It was the slickest way I have ever seen of saying:
They are all due to lose their jobs at Christmas-time.

With this happening across the board and production being shifted towards Nottingham this must have really bit hard.

Brampton fittings made a great tremendous amount of things especially parts for a whole lot of bicycles.

We know Brampton as the maker of the 3 speed Hercules type rear bicycle hub.

The kind with the threaded drivers that Sturmey- Archer moved away from.

My question is what happened to all that whole complete machine shop that was already making whole complete assemblies of 3 speed A.W.type Sturmey- Archer pattern hubs, shifters, cables, cable clamp parts, headsets, bottombrackets and all the other products too numerous to mention?

Did it go to Austria? Was 1962 or 1963, the year after Brampton fittings closed the year that Steryr- Daimler- Puch set up operations in Graz, Austria in order to make out of Patent A.W. clones?

Exactly where did all this tooling go to?
What happened to all those decades of back inventory, the collection of historic bicycles, memorbelia, paper information, and things collected over those many years?
This is like the Schwinn company being sold and the family selling off the family's cycle collection.

Exactly the same thing happened at Brampton Fittings.

I can just imagine little 2 year old Hillary Stone being held aloft sitting on his fathers shoulders as daddy bought the remains of a great company at a bankruptcy sale! Oh come on, as good as Hillary is, you know he had one heck of a good teacher!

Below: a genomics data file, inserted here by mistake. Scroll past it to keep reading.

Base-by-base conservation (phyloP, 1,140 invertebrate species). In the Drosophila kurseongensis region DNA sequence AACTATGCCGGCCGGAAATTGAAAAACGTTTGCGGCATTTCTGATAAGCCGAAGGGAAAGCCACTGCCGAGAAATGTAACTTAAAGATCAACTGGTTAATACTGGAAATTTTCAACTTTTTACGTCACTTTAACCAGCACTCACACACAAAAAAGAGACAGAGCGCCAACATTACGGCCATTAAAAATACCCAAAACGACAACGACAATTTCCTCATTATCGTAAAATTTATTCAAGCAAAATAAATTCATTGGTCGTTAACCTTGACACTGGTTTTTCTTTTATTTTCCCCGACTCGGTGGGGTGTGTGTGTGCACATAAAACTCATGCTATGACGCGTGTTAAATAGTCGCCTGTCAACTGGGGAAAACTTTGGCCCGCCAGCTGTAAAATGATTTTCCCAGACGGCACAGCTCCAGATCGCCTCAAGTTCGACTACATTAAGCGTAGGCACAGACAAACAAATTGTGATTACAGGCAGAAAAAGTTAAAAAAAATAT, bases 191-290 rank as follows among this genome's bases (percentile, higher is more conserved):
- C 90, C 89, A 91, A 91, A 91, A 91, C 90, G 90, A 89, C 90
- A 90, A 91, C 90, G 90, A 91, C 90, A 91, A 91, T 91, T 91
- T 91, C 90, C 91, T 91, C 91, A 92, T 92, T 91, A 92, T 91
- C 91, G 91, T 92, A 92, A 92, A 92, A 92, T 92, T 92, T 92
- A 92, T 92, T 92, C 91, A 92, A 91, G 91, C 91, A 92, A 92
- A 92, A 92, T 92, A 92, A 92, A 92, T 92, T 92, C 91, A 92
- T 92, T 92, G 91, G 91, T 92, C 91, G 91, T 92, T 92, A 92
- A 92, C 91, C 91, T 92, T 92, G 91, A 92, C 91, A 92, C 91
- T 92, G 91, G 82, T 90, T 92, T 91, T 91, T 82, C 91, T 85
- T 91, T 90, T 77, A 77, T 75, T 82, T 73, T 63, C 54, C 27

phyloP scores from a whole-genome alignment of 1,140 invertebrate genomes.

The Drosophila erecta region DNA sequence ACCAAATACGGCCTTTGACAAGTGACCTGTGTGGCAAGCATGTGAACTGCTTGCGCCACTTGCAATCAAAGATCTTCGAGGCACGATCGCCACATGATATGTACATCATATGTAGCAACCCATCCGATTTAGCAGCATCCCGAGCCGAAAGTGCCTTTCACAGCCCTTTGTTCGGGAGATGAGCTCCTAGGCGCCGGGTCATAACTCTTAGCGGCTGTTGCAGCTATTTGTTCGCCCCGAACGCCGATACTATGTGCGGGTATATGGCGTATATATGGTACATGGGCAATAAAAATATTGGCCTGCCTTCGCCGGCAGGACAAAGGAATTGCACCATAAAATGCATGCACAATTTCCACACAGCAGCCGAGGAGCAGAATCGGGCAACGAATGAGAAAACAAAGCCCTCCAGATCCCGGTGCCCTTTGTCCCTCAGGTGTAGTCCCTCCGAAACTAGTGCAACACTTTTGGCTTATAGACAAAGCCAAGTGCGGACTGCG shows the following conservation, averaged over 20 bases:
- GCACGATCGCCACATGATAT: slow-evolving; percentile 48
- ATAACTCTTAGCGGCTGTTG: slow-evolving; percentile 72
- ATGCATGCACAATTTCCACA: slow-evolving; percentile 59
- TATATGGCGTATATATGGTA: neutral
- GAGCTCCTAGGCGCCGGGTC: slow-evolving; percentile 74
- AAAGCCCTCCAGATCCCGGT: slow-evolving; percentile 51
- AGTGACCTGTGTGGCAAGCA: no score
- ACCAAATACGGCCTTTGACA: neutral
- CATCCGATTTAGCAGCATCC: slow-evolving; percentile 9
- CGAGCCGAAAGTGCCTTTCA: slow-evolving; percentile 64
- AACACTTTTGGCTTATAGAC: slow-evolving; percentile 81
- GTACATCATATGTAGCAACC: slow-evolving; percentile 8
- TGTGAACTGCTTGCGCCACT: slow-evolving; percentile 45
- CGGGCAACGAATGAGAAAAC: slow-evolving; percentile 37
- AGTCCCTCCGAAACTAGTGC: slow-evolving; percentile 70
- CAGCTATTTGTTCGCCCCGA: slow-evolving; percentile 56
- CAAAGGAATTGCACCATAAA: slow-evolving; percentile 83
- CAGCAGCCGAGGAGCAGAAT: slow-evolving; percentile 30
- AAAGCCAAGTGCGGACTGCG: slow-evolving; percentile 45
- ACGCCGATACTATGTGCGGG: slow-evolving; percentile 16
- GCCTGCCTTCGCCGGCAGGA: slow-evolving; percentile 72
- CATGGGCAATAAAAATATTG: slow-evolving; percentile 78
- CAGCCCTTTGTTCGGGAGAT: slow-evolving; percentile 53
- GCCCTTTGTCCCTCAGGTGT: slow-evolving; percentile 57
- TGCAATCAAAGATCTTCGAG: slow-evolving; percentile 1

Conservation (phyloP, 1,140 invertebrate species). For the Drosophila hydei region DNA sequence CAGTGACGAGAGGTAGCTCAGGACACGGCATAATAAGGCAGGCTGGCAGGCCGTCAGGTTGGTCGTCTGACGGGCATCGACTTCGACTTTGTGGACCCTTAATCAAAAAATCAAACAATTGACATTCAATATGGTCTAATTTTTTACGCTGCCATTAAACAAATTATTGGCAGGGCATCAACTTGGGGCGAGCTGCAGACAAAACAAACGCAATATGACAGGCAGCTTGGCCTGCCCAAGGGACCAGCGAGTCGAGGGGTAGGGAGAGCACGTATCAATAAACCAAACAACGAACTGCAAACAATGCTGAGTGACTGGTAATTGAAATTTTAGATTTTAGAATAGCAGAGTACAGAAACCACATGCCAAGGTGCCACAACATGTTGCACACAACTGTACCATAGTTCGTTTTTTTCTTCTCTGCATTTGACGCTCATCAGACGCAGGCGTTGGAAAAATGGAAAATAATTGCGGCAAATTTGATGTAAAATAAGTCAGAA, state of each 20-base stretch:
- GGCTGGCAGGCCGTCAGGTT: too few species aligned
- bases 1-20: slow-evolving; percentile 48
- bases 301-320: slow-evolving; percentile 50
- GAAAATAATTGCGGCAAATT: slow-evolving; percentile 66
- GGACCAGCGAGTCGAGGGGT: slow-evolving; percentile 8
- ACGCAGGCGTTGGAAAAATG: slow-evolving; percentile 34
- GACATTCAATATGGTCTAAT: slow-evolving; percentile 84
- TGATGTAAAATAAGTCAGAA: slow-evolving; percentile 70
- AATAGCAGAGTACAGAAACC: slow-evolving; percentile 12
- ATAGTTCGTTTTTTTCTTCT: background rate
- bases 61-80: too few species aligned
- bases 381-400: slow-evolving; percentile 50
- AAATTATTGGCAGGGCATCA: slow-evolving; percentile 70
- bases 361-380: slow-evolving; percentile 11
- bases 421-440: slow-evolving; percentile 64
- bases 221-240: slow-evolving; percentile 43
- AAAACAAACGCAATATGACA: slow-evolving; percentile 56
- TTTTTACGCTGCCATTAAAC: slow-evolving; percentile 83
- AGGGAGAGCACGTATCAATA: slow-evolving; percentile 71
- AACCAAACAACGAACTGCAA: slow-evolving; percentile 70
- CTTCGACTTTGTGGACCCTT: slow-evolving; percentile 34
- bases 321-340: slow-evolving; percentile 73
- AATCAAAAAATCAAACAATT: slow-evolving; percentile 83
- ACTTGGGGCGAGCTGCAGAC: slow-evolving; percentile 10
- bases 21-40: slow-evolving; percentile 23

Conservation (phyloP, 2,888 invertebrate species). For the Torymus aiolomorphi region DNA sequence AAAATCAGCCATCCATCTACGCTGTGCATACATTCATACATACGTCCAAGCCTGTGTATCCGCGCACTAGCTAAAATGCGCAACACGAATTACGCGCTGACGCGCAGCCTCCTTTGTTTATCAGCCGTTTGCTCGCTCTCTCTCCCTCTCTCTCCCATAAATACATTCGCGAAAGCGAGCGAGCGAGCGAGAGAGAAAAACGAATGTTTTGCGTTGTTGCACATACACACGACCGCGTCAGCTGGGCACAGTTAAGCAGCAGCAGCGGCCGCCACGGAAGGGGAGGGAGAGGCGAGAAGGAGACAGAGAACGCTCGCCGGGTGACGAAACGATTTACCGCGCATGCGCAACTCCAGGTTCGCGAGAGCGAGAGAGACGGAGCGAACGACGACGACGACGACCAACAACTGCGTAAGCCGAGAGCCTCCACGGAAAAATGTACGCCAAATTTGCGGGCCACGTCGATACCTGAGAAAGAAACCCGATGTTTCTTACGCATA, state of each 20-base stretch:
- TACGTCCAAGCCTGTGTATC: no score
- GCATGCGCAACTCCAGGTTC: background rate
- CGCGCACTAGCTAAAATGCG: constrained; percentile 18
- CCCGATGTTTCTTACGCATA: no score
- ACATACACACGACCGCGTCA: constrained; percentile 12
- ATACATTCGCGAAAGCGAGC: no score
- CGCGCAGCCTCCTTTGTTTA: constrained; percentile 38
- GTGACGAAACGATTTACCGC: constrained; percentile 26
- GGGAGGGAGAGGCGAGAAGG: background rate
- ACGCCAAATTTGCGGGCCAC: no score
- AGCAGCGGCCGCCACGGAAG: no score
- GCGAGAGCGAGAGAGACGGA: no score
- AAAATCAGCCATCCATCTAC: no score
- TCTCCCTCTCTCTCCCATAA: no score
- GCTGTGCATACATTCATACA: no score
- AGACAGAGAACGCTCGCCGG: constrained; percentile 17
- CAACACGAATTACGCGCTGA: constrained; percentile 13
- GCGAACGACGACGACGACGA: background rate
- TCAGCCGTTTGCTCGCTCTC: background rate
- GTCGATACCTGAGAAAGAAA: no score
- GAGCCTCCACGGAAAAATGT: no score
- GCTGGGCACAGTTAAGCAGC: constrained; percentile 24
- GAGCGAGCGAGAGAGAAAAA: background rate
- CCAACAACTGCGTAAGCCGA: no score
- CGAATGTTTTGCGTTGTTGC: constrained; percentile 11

I'm being silly here- but now that I think about this.
They were not bankrupt, just quietly closing due to a merger with Raleigh.

What a merger, by the way. The parent of the the company you work for swallows up another company namely Raleigh.
You would think that then, Raleigh would be the ones being shut down. Swallowed up into T.I.

Just because Raleigh had opened up a new wing of the Nottingham factory they were the newer and better place to centralise production. Does not make sense. And to do such a number on Birmingham, England who was very involved in the cycle trade.

It all hit the brick wall, really, back in the early 1960's.

   RE:AGE / VALUE:   It T'was the end of the yellow brick road for BRAMPTON FITTINGS posted by Chris on 4/12/2007 at 5:55:53 PM
We will study all the other companies that closed down, suddenly,and really soon after this merger of Raleigh, T.I. and what all was the British Cycle Corporation.
Finding out what happened to all of it, where it went and where it is today.

   RE:AGE / VALUE: It T'was the end of the yellow brick road for BRAMPTON FITTINGS posted by Ed on 4/12/2007 at 7:39:50 PM
I only have 1 hub from Brampton. That one I won't let go. Very smooth. I also have a Steyr hub very nice. This was my favorite era. BCC is sought after by collectors that have many Raleigh Bicycles.

   "We don't make bicycles--we make bicycles possible" posted by sam on 4/13/2007 at 6:39:30 AM
1852 Frederick Brampton started his own business in Birmingham.....


   RE:AGE / VALUE: It T'was the end of the yellow brick road for BRAMPTON FITTINGS posted by sam on 4/13/2007 at 8:14:34 AM
second try


   RE:RE:AGE / VALUE: It T'was the end of the yellow brick road for BRAMPTON FITTINGS posted by Chris on 4/14/2007 at 10:54:37 AM
Thanks Sam! That makes it over One Hundred years of back inventory, collected cycles, historical objects, paper notes, the real estate, must have been a sight to see it all come tumbling down. Gee, Where it is all now?

   RE:AGE / VALUE: It T'was the end of the yellow brick road for BRAMPTON FITTINGS posted by N. L. Hansen on 4/23/2007 at 7:02:16 AM
I have two Brampton 3-speed hubs. One is in use as a component of a ladies' Royce Union (made in Holland) bicycle. The other is on the shelf as a spare, in my barn at 678 Blunk Ave., Plymouth, Michigan, USA 48170-1163. If anyone needs it, I shall make it available.